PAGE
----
(I have to correct one point: the י here isn't a Nach Nistar but an Eim Mikra, like the ה at the end of תורה, the א at the end of ברא or the ו at the end of בו. A real Nach Nistar י would definitely need to be separated, like in [אדני] ימלך לעולם ועד.)
You're certainly right that Artscroll is wrong from a classical grammar perspective. The Talmud (Berakhot 15b) already listed the cases of הפרדה בין הדבקים separating between the [sounds that] stick [together] in Shema, which are על לבבך, על לבבכם, בכל לבבך, בכל לבבכם, עשב בשדך, ואבדתם מהרה, הכנף פתיל, אתכם מארץ and yours isn't on the list. R. Avraham ben HaRambam was asked about this particular exclusion in a responsum (79:2) and answers that the י in בני isn't really pronounced like a י so there's no issue. (He does seem to indicate that if it was a Chirik instead of a Tzere it would be an issue (eg. בכורי ישראל) but that could just be his funny language used to describe the grammar.)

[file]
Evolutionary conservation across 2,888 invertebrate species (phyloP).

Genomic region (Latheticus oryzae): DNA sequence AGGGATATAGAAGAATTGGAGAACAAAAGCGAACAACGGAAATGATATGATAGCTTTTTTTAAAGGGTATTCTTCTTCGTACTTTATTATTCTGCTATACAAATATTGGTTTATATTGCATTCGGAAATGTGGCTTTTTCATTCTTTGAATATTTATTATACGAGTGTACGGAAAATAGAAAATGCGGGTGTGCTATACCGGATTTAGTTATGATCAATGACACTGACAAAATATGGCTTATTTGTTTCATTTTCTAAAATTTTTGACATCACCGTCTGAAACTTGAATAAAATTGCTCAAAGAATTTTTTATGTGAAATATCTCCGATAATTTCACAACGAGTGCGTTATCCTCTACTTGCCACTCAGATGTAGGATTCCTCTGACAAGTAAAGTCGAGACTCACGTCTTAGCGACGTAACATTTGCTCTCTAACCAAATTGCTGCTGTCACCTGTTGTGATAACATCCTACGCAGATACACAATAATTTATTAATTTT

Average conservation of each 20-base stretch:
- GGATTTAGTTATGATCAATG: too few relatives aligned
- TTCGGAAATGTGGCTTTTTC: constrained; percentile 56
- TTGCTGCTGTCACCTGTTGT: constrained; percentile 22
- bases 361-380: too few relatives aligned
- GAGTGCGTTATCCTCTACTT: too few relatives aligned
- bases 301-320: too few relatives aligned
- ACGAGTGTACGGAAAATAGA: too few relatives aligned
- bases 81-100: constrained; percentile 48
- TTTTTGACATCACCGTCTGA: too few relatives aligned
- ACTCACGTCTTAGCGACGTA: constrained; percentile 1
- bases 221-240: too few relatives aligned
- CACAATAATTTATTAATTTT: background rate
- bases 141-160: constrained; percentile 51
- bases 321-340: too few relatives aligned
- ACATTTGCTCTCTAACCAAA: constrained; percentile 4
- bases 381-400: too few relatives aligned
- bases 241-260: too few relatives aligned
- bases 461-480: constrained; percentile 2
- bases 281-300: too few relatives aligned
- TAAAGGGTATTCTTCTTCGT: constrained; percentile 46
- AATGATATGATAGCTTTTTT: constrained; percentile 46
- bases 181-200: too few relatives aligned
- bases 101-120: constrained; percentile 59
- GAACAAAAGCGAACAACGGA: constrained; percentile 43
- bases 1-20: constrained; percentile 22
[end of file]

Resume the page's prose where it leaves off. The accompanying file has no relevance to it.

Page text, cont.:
That said, arguably they pronounced the Tzere vowel as less of a diphthong than is common in modern Ashkenazi Hebrew dialects which are popular among Artscoll's target audience. There is another version (in the Rif, R Amram Gaon, Sefer HaManhig, etc.) of the above cited Talmud which includes the example תזכרו ועשיתם which indicates that diphthongs do indeed count as a sound that needs to be separated. Rabbenu Yonah to the Rif there (8b) prefers our version of the Talmud though, because the final ו in תזכרו is "נח" quiescent. He might mean the end of the diphthong doesn't count as a sound in this regard, but he could just simply be pointing out that it's a mater lectionis and hence a clear error, without commenting on the issue of [non-native] diphthongs.